Australia’s largest pink diamond, the Argyle Pink Jubilee, is now on permanent display at the Melbourne Museum. The 8.01-carat diamond, discovered last year at Rio Tinto’s Argyle mine, originally weighed 12.76 carats. Due to the nature of the rough, the diamond could only be partially cut and polished. Rio Tinto chose to donate the stone to the museum, though it was originally intended for sale at Argyle’s annual tender.
Rio Tinto describes the Argyle Pink Jubilee as a light pink, similar in color to the 23.6-carat Williamson Pink diamond, which was set in a brooch for Queen Elizabeth II.
The Argyle mine produces over 90% of the world’s pink diamonds, and it takes one million carats of rough to yield a one-carat pink. “A diamond of this calibre is unprecedented – it has taken 26 years of Argyle production to unearth this stone and we may never see one like this again,” said Argyle Pink Diamonds Manager, Josephine Johnson.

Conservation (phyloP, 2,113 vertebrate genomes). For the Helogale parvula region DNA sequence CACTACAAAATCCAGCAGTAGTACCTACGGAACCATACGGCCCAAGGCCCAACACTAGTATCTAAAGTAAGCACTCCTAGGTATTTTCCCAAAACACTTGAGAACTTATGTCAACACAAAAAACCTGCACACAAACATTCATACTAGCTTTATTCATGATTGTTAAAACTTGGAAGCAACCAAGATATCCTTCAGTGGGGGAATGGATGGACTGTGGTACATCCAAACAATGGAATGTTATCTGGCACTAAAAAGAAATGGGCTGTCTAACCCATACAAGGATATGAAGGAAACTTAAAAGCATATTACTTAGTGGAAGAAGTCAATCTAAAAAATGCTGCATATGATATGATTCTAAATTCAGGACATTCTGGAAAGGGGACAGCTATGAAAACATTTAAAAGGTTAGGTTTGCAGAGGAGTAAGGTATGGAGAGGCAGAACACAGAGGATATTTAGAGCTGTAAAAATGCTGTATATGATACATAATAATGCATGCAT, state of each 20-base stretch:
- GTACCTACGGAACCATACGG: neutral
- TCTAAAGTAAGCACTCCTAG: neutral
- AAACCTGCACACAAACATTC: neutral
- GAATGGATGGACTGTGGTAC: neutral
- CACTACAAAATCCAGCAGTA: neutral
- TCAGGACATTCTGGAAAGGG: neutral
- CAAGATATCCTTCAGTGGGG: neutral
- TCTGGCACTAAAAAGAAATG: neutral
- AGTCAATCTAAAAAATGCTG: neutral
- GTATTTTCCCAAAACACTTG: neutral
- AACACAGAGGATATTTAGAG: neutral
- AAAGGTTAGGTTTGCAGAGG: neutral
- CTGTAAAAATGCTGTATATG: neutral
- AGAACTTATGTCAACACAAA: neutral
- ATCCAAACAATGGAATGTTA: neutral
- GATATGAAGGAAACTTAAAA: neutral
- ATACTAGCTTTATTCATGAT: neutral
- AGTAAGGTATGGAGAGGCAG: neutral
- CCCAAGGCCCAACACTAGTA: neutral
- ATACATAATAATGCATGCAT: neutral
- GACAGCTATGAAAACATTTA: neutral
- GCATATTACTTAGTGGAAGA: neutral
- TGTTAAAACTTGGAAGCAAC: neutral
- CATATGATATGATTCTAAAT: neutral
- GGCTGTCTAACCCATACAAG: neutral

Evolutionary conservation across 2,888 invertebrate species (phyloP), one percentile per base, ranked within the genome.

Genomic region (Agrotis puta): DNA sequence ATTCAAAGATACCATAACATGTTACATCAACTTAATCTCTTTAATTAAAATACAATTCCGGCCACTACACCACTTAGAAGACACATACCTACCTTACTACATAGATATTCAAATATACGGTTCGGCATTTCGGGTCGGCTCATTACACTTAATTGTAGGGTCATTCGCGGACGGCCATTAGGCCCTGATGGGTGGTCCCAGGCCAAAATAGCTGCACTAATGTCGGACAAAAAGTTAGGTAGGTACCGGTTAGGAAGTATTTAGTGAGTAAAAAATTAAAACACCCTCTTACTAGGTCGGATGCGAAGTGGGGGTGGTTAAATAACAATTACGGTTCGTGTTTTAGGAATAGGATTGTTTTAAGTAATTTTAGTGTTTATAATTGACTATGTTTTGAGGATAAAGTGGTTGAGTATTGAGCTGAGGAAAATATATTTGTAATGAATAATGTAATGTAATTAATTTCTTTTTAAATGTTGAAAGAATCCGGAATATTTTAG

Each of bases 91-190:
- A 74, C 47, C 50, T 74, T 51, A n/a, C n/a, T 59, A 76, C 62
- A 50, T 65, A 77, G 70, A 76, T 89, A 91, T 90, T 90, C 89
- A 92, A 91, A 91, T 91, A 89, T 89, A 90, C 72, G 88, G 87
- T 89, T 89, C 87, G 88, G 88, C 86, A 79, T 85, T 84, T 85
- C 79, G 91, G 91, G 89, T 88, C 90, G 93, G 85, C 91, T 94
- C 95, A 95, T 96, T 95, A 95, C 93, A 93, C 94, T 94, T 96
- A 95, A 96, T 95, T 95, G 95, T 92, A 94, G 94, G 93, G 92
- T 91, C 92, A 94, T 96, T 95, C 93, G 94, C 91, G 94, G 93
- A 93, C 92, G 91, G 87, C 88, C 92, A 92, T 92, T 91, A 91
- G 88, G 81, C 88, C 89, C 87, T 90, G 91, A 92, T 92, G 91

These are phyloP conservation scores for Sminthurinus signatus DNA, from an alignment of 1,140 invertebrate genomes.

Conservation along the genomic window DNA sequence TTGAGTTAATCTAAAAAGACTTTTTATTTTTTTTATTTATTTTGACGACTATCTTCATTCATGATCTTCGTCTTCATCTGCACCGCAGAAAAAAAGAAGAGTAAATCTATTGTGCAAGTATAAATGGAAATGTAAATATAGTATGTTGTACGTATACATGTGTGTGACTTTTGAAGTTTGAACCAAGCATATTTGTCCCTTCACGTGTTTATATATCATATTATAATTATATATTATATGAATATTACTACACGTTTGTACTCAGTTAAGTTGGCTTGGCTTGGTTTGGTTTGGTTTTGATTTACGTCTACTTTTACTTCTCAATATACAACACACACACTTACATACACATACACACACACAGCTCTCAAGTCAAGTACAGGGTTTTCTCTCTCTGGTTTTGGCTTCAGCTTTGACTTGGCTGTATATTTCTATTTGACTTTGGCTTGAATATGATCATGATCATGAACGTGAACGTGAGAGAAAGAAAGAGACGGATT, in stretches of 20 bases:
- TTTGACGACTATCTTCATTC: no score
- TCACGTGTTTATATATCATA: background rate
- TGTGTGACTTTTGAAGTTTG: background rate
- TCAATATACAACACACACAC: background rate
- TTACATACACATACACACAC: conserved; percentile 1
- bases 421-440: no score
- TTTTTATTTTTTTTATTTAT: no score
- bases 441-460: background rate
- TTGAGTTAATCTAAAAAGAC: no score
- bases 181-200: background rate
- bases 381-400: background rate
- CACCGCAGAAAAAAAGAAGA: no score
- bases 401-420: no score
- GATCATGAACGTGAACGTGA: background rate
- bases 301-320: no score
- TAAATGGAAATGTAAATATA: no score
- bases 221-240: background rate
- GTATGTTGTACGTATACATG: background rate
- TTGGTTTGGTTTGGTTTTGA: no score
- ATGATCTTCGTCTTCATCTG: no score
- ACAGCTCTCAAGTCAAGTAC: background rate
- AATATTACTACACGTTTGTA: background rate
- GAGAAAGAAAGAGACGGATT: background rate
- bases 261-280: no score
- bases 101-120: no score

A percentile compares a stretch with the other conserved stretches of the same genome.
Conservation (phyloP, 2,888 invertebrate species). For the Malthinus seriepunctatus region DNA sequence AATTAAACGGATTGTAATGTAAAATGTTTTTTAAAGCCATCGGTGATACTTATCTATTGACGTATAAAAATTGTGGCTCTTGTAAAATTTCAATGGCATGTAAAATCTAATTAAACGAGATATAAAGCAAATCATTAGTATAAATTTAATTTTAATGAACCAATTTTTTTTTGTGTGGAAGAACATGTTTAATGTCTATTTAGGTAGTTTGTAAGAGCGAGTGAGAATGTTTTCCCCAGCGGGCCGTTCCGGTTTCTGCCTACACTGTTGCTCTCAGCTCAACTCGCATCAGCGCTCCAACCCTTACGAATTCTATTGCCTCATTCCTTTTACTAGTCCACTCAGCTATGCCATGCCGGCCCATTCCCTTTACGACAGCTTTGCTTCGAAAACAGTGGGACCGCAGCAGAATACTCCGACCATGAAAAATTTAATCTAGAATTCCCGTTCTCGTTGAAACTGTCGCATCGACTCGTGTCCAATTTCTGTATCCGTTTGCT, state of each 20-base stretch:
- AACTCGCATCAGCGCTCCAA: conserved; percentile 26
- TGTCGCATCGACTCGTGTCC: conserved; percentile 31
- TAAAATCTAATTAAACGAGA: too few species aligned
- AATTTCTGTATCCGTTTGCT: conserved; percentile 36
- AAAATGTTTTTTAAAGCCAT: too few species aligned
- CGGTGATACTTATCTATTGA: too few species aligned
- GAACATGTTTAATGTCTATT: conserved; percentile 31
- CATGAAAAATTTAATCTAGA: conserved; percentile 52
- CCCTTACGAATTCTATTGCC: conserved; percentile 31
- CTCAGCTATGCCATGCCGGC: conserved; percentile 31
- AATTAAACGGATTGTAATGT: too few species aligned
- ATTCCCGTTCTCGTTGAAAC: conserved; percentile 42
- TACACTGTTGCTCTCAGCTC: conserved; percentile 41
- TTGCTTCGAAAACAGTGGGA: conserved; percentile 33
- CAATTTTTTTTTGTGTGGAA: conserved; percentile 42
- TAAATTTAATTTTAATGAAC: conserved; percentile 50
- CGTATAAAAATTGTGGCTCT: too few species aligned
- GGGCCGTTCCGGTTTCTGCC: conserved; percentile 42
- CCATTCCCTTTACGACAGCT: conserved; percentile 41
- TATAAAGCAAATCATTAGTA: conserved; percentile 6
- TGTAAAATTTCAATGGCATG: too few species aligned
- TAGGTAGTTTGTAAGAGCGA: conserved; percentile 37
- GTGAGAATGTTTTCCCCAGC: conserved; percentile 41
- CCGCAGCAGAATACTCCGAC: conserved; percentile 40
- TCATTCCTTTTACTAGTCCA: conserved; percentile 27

The 8.01-carat Argyle Pink Jubilee diamond is now on display at Melbourne Museum’s Science and Life Gallery.